- "Oh, that's easy. After all the looping, I just print a separate line showing the average - which I compute as a ratio of $t and $c. Here, I'll run it over the data I just showed you..." Frink quickly ran 'undo' in Vim, reselected the lines of data, pulled up the command from history, and executed it.

  5 1 2   3 1 5   4: 3.00
5 1 4 2 1 4 1 3 2 5: 2.80
  1 2   5 2 1 4 1 3: 2.38
3 4 4 2 3   5 4 4 3: 3.56
1 3 5   5 2 5   3  : 3.43
5   4 2 3 1 1 2 1 3: 2.44
3 1 2 3 3 2 4 5 2 5: 3.00
1 3 2   1 2 5   3 5: 2.75
2 3 1 2 3 1 3 2 5  : 2.44
4 2     1 1 2 4 5 1: 2.50
4 2   1 2 4 5 2   5: 3.12
  4 5 4       1 1 2: 2.83
2 1 3 2 1 3 3   5 5: 2.78
2 4 5 4 1 4 2   2 5: 3.22
  3 2 1 3       3 2: 2.33
  4 2 1 2 1 3 1 2 2: 2.00
  4 4 2 4 4 2 2 2  : 3.00
  2 5 5 1     2 5 2: 3.14
1 2 2 3 5 3 3 5   1: 2.78
  1 3 1 1 5   5 1 1: 2.25
4   5 1 5     2 1 1: 2.71
2 2 3 2 2 3 3 1 5 1: 2.40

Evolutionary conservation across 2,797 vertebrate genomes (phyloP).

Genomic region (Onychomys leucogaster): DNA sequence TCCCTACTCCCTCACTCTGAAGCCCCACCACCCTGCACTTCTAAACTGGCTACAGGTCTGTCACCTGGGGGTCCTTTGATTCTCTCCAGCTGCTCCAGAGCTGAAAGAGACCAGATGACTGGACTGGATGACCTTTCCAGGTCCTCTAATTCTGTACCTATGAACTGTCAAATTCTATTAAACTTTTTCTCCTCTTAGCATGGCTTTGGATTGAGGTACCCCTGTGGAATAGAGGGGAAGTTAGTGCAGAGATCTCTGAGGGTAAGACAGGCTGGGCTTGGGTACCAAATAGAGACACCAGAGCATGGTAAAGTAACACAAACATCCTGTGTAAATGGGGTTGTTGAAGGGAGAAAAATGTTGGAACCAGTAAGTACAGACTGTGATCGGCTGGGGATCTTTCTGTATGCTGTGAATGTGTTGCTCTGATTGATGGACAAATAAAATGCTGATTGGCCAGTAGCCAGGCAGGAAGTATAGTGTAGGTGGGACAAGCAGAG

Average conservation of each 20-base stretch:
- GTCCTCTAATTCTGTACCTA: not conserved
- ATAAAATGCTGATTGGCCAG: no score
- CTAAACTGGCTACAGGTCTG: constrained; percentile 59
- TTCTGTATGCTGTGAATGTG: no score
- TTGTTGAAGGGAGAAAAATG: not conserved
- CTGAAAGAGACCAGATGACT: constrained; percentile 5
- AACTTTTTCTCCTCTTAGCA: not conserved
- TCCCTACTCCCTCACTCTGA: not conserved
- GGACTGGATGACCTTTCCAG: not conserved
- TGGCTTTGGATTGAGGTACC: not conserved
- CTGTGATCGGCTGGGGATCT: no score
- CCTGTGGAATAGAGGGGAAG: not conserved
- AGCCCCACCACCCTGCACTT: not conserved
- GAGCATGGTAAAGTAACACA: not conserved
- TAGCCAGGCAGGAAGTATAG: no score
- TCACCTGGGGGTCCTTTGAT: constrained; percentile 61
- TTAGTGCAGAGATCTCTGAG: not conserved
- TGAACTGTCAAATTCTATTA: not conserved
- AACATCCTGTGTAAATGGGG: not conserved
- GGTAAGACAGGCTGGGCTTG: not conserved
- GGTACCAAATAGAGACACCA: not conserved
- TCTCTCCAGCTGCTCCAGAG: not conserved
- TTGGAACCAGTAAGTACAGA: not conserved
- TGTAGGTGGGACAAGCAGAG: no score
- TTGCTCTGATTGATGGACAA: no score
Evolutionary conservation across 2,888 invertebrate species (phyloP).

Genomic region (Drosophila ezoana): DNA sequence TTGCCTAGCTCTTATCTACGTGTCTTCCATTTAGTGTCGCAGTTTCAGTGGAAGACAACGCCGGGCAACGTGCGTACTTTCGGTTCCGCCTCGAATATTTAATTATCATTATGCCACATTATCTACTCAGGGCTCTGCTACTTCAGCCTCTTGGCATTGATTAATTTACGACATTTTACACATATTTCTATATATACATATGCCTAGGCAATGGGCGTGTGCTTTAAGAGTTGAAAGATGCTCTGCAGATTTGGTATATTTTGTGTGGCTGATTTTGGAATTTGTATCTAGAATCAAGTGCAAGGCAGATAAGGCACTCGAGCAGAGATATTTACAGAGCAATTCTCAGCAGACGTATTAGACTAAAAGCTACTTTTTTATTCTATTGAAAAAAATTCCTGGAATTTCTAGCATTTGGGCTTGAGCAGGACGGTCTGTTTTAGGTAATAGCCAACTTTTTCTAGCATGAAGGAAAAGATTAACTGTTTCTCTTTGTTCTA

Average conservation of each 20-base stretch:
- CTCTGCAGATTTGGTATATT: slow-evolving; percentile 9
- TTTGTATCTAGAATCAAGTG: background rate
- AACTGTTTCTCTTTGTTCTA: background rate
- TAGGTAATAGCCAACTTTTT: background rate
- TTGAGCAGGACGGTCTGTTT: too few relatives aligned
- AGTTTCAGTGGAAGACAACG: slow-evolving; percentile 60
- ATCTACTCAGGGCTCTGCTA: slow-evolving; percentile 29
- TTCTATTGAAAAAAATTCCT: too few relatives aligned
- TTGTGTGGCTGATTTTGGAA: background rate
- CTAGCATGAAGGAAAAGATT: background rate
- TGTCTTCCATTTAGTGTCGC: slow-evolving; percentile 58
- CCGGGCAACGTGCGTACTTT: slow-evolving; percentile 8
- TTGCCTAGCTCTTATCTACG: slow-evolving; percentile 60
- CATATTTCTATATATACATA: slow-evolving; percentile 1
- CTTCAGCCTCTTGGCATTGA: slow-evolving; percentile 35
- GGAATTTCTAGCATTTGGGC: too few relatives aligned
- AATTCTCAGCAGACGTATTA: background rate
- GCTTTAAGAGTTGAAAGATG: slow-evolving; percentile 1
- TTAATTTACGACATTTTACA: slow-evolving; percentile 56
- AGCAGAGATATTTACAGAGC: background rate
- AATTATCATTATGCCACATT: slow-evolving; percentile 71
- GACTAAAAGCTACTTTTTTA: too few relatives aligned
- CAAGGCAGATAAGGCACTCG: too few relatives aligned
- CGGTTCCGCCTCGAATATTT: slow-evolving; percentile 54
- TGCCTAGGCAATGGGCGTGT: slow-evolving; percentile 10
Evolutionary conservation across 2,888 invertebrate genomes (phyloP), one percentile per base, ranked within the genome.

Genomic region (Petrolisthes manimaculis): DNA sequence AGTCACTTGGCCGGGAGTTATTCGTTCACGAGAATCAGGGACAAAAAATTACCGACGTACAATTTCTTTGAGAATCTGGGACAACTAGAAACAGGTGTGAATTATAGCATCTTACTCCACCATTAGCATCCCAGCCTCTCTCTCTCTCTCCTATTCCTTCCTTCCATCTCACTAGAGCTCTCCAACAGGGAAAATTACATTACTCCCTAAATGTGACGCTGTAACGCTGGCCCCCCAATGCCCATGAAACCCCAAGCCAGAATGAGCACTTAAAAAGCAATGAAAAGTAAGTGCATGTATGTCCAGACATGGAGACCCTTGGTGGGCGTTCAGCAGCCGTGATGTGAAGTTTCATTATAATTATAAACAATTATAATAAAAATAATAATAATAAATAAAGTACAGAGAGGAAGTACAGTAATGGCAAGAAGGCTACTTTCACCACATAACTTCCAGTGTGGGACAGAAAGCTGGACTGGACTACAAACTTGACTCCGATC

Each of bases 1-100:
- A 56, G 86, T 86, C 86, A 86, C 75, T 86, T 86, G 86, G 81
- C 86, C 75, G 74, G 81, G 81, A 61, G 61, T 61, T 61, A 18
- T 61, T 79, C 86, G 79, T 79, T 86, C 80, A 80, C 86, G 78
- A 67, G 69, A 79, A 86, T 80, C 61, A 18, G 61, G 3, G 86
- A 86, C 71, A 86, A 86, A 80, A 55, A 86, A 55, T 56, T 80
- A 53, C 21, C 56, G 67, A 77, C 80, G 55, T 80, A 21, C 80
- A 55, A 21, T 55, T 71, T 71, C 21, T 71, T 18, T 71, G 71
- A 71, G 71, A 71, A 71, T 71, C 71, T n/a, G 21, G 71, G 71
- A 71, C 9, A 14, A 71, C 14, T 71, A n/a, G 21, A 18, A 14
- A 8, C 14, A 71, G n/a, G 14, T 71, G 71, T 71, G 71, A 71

5 2 4   3 2 2 2    : 2.86
4 2     2 3     4  : 3.00
4 1 4     5 5 2    : 3.50
2 2   5     5   1  : 3.00
5 3   3 5 3 3 1   5: 3.50
5 2 3   2 5 2 4 1 5: 3.22
5 2 1 2 1 5 3 1 5 5: 3.00
2 3 5 5 3 4 1 1 4 4: 3.20
Avg: 2.86

Woomert applauded quietly.

- "Very, very good! Mr. Ooblick, I do believe you're getting to be quite the adept; your Perl-Fu is growing. What was that next line, then?"

- "Well, this time, I just needed to add up the totals - all the dollar amounts. However, this included a little extra challenge: some of the descriptions of the expenses actually included dollar amounts, but I didn't want to count those, only the actual totals at the end of the lines. Also, not every line ended with a total, some of them had varying amounts of whitespace on the end, and some were completely empty. So, this is what I started with:"

	Flights            $6419.20
	Travel agent's fee  $430.00

	Corpus Christi, TX  $134.81
	Little Rock, AR     $106.48
	Escondido, CA        $63.14
	Santa Rosa, CA      $115.65
	Torrington, CT       $90.84
	Daytona Beach, FL    $99.71
	Fort Myers, FL       $68.03
	Savannah, GA        $130.70